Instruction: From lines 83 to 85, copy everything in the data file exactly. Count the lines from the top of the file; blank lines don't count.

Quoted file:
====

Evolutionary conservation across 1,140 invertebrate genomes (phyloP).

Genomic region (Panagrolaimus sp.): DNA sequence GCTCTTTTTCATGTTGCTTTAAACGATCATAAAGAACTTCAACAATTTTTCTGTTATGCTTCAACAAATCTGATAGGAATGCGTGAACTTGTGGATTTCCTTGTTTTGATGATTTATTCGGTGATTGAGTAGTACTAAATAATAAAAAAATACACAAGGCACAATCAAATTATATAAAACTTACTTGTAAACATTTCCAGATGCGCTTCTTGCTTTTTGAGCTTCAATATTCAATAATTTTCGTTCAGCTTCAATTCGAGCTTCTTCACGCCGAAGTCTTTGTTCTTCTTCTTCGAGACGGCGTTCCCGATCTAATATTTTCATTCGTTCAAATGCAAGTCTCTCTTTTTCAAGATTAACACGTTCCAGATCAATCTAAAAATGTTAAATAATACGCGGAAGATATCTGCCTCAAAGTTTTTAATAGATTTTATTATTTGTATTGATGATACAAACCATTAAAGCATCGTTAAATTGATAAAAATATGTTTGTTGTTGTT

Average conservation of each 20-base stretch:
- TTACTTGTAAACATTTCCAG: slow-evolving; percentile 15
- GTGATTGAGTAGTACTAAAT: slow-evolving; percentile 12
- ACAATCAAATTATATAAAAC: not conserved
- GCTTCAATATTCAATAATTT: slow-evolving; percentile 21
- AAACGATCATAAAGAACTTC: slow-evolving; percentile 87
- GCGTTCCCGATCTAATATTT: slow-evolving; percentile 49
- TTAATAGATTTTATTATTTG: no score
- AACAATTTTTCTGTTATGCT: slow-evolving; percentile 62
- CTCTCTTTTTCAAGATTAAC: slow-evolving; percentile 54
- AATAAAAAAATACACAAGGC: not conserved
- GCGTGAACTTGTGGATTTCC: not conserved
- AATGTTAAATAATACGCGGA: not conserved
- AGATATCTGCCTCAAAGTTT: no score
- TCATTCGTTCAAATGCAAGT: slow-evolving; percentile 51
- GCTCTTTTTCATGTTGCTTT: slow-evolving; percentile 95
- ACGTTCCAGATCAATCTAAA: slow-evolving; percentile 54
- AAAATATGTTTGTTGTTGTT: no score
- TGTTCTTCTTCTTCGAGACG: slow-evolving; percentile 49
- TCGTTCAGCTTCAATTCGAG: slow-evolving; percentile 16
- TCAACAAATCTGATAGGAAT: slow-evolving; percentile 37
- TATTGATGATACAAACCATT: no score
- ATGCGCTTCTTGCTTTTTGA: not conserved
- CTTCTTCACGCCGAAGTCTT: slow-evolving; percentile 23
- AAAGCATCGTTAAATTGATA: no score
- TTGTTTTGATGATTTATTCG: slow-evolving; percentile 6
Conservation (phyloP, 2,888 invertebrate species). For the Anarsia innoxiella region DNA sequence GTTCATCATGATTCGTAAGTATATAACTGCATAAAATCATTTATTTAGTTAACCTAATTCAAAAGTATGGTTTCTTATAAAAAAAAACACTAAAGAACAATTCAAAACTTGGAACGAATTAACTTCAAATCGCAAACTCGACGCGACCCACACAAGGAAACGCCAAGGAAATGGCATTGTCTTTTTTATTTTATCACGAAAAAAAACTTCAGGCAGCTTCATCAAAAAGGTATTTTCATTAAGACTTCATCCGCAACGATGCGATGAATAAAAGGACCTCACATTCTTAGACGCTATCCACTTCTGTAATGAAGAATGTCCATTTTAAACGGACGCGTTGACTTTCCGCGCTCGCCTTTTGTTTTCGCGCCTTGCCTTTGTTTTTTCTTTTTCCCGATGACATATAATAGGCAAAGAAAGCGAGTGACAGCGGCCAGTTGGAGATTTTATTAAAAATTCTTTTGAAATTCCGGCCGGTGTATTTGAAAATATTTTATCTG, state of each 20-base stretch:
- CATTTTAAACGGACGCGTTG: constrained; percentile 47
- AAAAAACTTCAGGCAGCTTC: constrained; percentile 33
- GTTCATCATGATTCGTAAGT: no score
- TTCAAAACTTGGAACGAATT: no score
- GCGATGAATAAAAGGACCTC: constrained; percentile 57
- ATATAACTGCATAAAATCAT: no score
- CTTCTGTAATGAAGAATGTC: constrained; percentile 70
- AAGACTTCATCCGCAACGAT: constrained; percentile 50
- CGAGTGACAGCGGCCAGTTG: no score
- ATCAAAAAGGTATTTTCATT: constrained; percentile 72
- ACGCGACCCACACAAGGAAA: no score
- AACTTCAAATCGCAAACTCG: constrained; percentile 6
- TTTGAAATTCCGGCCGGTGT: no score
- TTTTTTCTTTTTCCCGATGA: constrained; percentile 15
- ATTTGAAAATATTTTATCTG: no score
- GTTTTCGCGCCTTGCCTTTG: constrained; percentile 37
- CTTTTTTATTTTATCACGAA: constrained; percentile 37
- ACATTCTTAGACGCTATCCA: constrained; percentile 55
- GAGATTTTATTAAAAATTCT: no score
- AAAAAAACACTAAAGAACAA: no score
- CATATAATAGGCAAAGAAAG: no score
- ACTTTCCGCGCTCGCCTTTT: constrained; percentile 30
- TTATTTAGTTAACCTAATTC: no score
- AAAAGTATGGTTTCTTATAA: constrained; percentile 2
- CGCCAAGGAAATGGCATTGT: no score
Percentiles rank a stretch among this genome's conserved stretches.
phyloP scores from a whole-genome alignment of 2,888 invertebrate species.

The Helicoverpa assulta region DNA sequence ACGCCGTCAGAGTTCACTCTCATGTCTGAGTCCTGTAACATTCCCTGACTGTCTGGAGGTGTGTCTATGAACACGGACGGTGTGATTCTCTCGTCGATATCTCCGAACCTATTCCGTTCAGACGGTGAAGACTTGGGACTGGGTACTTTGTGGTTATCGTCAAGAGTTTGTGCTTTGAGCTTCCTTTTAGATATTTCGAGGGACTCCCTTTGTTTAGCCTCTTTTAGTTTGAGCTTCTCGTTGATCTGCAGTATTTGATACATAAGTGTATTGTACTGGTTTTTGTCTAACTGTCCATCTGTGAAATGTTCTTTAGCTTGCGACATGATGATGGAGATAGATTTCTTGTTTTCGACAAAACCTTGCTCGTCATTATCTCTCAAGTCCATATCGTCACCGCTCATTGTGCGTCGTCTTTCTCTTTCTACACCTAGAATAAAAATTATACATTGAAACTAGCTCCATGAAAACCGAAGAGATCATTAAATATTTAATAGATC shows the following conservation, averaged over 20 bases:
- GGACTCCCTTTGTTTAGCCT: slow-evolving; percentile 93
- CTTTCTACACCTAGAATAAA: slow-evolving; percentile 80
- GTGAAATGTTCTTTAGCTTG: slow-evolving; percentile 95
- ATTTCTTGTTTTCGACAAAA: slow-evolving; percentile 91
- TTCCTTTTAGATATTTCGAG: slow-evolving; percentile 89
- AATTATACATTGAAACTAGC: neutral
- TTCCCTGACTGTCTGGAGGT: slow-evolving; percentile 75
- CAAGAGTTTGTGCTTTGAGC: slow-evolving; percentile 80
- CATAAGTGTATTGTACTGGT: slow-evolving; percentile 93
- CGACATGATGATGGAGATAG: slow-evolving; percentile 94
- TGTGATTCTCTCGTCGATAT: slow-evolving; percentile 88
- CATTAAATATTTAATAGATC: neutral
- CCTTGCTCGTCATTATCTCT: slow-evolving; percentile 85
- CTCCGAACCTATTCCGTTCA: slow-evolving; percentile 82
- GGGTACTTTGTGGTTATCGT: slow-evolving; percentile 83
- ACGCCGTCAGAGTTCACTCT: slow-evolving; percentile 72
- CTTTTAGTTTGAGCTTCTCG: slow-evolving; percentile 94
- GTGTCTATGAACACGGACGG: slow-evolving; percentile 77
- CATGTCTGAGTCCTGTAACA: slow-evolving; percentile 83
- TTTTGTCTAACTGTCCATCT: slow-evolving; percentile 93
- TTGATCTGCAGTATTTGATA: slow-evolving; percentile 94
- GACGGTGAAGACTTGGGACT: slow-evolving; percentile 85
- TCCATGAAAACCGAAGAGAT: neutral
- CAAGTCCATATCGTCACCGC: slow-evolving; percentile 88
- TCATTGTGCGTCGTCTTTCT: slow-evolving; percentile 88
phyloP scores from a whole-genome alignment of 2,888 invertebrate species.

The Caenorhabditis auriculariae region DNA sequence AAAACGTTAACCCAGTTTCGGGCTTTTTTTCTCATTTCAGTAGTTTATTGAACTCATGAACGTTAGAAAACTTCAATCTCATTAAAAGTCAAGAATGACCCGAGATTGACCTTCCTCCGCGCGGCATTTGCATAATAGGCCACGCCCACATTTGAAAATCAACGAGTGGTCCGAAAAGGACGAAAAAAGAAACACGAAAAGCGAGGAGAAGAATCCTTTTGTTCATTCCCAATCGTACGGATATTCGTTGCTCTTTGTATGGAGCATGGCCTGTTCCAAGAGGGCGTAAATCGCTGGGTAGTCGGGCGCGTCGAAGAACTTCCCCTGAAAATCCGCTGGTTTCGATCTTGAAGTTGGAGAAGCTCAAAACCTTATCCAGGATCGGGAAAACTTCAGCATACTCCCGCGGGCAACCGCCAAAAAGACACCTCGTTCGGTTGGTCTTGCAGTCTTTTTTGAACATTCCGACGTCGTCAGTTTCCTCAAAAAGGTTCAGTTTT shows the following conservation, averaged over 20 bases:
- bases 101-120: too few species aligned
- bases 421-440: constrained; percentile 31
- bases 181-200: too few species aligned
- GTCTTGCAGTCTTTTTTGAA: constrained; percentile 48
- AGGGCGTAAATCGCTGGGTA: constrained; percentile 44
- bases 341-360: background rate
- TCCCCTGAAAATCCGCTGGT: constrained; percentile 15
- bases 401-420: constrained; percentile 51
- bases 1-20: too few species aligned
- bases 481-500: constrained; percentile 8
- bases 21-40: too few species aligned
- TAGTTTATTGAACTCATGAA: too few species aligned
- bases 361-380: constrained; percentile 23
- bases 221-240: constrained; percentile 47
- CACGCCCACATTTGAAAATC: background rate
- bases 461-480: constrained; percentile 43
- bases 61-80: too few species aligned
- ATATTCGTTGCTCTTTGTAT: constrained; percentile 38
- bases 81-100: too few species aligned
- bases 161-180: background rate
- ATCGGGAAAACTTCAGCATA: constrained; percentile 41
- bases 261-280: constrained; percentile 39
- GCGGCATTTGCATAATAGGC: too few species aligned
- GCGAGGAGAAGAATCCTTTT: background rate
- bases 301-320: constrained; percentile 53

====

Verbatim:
phyloP scores from a whole-genome alignment of 2,888 invertebrate species.

The Caenorhabditis auriculariae region DNA sequence AAAACGTTAACCCAGTTTCGGGCTTTTTTTCTCATTTCAGTAGTTTATTGAACTCATGAACGTTAGAAAACTTCAATCTCATTAAAAGTCAAGAATGACCCGAGATTGACCTTCCTCCGCGCGGCATTTGCATAATAGGCCACGCCCACATTTGAAAATCAACGAGTGGTCCGAAAAGGACGAAAAAAGAAACACGAAAAGCGAGGAGAAGAATCCTTTTGTTCATTCCCAATCGTACGGATATTCGTTGCTCTTTGTATGGAGCATGGCCTGTTCCAAGAGGGCGTAAATCGCTGGGTAGTCGGGCGCGTCGAAGAACTTCCCCTGAAAATCCGCTGGTTTCGATCTTGAAGTTGGAGAAGCTCAAAACCTTATCCAGGATCGGGAAAACTTCAGCATACTCCCGCGGGCAACCGCCAAAAAGACACCTCGTTCGGTTGGTCTTGCAGTCTTTTTTGAACATTCCGACGTCGTCAGTTTCCTCAAAAAGGTTCAGTTTT shows the following conservation, averaged over 20 bases:
- bases 101-120: too few species aligned